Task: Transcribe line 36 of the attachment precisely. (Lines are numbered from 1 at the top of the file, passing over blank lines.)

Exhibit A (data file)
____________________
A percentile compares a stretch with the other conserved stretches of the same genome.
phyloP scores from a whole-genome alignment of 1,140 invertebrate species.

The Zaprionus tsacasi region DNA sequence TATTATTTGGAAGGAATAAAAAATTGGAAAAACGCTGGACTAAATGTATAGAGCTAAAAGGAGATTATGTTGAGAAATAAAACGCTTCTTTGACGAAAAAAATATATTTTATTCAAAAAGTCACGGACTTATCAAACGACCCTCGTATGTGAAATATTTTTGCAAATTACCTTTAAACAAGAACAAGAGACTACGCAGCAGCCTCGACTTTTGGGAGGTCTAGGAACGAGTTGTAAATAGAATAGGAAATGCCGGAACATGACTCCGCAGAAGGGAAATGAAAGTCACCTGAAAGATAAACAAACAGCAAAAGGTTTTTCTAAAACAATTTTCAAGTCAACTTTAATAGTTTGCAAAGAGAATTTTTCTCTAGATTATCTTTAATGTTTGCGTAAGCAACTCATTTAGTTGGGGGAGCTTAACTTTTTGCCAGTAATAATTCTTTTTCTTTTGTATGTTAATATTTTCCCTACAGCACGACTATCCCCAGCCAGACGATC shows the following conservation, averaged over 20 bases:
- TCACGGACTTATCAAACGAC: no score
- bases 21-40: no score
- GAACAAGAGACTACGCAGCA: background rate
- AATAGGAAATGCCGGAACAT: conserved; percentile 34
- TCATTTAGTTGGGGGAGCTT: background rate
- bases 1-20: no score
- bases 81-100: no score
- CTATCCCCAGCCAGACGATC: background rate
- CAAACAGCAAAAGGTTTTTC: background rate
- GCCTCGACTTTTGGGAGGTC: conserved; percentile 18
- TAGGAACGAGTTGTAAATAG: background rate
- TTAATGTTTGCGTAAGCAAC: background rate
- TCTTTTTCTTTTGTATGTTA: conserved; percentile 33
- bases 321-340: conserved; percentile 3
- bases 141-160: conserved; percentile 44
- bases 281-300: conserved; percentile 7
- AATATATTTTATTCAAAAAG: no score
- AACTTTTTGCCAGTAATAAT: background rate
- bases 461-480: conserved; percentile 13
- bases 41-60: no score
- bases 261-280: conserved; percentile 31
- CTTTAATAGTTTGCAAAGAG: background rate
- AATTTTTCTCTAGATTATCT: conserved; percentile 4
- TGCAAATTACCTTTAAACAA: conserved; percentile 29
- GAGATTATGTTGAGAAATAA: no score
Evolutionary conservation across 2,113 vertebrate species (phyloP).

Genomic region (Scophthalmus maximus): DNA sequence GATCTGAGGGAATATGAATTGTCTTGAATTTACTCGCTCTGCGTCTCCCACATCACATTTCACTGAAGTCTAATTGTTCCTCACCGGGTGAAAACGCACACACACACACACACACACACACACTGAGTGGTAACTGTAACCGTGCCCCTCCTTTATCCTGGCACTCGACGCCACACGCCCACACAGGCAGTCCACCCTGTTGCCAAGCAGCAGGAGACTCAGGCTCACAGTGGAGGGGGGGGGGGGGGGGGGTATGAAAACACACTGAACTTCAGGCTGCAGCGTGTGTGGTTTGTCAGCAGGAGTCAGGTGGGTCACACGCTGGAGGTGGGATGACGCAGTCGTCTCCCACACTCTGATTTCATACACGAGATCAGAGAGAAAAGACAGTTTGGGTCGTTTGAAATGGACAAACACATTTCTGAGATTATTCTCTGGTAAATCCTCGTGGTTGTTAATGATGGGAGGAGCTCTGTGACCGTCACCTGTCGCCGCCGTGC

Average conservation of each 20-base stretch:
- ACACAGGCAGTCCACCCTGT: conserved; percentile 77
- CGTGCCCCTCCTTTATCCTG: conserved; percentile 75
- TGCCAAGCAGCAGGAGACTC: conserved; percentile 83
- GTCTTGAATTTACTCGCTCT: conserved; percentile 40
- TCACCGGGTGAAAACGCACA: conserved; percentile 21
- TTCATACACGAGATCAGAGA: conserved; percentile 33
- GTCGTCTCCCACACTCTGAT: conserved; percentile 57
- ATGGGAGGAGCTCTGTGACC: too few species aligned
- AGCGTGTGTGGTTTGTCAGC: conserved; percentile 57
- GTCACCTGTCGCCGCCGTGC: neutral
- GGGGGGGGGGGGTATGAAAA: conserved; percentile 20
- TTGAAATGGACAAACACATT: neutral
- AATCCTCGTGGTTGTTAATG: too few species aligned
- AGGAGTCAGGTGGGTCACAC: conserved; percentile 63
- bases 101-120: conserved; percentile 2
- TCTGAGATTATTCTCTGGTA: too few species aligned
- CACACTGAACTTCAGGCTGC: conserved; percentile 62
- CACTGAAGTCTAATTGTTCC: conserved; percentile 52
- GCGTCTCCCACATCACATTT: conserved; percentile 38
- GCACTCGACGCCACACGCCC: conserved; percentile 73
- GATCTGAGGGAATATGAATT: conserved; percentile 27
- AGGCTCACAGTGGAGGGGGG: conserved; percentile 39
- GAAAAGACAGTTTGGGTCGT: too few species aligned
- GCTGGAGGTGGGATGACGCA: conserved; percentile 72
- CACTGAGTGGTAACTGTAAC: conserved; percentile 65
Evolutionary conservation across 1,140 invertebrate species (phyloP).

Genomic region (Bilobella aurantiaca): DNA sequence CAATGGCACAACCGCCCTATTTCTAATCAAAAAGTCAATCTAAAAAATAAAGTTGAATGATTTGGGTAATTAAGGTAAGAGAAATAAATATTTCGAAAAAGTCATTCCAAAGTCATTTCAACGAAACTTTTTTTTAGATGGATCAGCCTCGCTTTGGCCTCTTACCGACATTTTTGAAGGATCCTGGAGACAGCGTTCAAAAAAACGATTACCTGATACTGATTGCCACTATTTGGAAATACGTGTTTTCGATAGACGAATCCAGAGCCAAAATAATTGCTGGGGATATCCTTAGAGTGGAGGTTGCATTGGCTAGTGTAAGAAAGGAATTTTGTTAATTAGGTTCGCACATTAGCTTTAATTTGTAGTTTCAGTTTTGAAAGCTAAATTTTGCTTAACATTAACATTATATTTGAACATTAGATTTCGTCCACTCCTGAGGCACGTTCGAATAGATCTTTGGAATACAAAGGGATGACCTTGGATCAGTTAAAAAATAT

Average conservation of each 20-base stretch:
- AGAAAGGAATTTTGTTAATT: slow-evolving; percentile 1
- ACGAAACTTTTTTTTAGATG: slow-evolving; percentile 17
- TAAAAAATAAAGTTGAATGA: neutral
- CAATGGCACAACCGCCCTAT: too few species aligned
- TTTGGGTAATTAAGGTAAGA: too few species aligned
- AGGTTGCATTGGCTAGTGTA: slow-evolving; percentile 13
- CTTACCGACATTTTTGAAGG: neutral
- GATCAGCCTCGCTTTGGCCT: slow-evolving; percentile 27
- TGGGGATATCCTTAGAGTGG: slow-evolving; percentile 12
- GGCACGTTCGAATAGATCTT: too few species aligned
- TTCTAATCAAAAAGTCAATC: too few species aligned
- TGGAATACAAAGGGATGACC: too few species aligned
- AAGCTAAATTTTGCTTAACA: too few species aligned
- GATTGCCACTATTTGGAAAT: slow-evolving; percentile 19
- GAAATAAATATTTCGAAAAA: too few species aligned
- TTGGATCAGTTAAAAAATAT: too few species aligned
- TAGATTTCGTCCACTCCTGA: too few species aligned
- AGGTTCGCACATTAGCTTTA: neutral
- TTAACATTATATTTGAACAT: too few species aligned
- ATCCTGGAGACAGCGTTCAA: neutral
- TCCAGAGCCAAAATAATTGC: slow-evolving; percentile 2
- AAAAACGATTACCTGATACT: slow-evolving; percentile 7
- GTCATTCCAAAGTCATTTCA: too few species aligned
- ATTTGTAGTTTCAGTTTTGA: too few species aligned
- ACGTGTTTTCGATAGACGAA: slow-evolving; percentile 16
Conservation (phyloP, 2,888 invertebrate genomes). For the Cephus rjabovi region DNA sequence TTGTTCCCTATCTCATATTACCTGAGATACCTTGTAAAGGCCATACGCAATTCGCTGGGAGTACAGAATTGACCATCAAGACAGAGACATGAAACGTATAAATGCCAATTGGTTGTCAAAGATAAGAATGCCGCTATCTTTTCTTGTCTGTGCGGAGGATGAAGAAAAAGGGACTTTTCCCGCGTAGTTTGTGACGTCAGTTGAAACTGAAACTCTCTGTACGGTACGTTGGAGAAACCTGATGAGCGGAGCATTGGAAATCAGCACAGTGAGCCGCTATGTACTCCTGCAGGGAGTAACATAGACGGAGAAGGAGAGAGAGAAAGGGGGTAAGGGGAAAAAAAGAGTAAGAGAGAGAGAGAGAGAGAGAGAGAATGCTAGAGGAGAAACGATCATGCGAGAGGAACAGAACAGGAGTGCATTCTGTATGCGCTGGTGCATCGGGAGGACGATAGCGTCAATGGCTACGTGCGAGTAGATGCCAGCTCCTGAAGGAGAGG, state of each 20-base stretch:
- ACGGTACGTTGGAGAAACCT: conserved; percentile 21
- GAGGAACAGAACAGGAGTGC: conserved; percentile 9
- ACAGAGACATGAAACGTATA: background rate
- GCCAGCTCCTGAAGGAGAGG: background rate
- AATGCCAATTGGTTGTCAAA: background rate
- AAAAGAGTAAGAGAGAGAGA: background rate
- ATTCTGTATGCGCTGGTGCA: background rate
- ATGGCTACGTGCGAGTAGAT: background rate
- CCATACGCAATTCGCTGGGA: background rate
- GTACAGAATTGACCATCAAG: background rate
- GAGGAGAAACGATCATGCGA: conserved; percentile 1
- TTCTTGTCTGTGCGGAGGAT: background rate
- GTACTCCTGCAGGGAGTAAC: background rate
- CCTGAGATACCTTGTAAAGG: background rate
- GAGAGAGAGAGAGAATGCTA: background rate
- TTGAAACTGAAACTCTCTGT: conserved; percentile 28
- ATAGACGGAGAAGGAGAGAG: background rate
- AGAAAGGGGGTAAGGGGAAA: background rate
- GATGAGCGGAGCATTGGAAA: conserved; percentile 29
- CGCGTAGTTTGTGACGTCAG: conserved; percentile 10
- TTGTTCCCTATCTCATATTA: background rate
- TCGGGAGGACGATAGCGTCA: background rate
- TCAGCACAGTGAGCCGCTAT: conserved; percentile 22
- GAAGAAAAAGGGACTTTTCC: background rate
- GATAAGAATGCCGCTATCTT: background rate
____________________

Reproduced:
- TCACCGGGTGAAAACGCACA: conserved; percentile 21